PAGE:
Kevin Ross, Carolyn Radcliff, and Talia Cain
"The Leatherby Libraries at Chapman University started its research prize contest for undergraduate students in 2007. Having reached the tenth anniversary of the contest, we are well positioned to reflect on how the contest has changed in concert with new ways of inquiry and information creation and on its role in supporting and honoring student research. A decade of experience has taught us how to diversify the contest and reflect collectively on its merits. In this chapter, we present a case study of how the Kevin and Tam Ross Undergraduate Research Prize (URP) recognizes and honors student scholarship. We explain the goals and processes of the contest and discuss the partnership elements that make the URP contest successful. A student contestant and a contest benefactor coauthor this chapter, enabling a forum with rich and diverse perspectives on the benefits of the competition. The reflection by student Talia Cain, presented in part above, underscores how the process of conducting research has contributed to the development of her scholarly identity."
Julie Artman, Jeff Sundquist, and Douglas R. Dechow
Library instruction is like a theatre performance. You play a role as the instruction librarian. There is a live audience. You may receive reviews or evaluations. Or maybe the teaching experience feels more like an audition a bit unnerving!
In The Craft of Librarian Instruction: Using Acting Techniques to Create Your Teaching Presence, join Julie Artman, Jeff Sundquist, and Douglas R. Dechow for a fun and creative approach to library instruction as they demonstrate how acting techniques can hone your presentation skills, your teaching style, and your performance to create an invigorating (and stress-free) learning experience for your students.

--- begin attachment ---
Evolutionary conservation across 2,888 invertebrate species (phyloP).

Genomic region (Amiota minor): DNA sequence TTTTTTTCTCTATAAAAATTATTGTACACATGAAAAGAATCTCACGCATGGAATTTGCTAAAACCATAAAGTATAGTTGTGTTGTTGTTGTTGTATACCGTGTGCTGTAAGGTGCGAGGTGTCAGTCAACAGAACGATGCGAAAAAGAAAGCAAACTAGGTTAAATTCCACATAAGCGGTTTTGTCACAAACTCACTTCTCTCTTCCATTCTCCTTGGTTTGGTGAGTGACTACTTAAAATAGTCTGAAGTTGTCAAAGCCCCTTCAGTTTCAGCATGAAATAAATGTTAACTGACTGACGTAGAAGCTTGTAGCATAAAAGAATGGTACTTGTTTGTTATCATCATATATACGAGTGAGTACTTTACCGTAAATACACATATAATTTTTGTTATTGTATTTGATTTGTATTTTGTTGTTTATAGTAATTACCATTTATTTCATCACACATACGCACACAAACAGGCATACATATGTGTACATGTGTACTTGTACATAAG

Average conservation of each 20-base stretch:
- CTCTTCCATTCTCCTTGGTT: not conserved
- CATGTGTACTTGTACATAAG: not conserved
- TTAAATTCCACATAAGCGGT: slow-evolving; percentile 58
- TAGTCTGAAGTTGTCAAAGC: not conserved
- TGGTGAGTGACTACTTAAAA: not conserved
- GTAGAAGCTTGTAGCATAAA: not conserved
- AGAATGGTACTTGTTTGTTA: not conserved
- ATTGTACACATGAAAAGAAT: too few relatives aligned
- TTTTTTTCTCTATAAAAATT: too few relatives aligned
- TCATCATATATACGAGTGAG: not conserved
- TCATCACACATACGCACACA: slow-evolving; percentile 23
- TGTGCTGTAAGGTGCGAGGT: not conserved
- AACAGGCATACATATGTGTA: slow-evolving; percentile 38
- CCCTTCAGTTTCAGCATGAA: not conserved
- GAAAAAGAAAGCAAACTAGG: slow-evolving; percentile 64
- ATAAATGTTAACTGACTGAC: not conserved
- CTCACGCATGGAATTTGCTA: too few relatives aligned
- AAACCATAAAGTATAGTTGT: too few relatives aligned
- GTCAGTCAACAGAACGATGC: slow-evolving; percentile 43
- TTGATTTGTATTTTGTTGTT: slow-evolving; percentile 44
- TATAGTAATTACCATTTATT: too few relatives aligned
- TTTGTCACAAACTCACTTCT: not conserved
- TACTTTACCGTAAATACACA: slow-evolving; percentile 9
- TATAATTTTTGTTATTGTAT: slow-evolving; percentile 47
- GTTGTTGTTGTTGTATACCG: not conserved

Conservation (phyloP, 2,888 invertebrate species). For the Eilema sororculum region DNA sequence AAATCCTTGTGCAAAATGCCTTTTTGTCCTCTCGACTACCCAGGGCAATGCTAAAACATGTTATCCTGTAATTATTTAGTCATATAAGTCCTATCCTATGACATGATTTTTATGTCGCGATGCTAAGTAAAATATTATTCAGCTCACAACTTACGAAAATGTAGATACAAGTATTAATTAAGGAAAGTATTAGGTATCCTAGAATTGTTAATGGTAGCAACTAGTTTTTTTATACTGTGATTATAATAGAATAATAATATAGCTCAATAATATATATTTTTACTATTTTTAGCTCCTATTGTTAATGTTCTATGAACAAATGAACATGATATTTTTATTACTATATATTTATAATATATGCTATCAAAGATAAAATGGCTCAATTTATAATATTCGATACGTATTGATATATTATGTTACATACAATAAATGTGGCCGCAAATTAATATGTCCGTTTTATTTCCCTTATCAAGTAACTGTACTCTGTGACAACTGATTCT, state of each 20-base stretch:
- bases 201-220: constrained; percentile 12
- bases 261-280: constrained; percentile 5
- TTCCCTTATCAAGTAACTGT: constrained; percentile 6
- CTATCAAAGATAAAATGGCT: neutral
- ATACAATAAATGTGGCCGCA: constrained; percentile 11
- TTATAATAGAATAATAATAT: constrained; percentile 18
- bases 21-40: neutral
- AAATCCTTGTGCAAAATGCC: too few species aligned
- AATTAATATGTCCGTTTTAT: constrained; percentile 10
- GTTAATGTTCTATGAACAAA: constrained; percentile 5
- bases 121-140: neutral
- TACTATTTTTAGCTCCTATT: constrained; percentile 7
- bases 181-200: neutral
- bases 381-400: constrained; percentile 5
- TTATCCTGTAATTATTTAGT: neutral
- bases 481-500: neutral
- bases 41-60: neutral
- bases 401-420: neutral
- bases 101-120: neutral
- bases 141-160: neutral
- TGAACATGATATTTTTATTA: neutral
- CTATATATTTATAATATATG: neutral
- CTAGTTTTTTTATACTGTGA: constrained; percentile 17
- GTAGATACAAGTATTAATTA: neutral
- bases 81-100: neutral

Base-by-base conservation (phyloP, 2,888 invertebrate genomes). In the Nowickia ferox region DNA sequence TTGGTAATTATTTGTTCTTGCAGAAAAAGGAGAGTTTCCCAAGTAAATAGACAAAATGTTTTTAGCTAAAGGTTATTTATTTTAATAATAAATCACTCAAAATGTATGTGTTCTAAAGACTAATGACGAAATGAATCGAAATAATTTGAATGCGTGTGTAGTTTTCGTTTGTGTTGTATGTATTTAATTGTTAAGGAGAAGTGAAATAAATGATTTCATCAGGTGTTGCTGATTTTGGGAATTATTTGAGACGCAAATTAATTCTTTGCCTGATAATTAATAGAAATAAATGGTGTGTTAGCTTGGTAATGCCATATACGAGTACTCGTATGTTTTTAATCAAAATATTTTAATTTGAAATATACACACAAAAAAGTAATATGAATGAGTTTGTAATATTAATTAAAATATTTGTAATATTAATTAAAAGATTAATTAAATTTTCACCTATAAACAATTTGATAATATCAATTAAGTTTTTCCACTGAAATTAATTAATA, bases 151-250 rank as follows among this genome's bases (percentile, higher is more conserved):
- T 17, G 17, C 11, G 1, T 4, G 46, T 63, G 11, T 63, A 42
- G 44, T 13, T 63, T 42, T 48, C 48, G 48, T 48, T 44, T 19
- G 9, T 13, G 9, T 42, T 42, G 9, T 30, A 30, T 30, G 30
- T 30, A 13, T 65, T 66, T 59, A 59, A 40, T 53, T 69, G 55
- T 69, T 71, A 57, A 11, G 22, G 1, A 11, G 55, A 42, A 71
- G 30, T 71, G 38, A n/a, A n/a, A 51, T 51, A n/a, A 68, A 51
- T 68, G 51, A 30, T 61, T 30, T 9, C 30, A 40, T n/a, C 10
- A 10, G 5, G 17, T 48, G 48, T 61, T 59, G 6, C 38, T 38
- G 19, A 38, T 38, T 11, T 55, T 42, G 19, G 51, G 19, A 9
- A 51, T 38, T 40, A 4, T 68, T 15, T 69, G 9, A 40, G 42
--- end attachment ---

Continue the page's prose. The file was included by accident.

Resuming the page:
Douglas R. Dechow and Daniele C. Struppa
This is the preface to "Intertwingled: The Work and Influence of Ted Nelson", which examines and honors the work and influence of the computer visionary and re-imagines its meaning for the future. Emerging from a conference held in 2014 at Chapman University, it includes contributions from world-renowned computer scientists and media figures.
The full text of this book is available on an open access basis at Springer.
The blog for the Intertwingled Conference can be read here.
Julie Artman wrote Chapter 1, "Motivating Millennials: The Next Generation of Leadership", for Leadership in Academic Libraries Today: Connecting Theory to Practice. This chapter is free to view on Google Books.
"This chapter will examine the characters [of Supernatural] using several indicators of present/absent fathers: the father hunger scale designed by Paul. B. Perrin et al and the schemas developed by several father-focused theorists. These indicators will help explain the motivations that drive Dean, Sam, and to a lesser extent, Bobby. Based upon this exposure to fatherhood and father roles, Dean and Sam seem to be fulfilling a destiny that was decided, not by fate, but by the effects of their relationships with their father."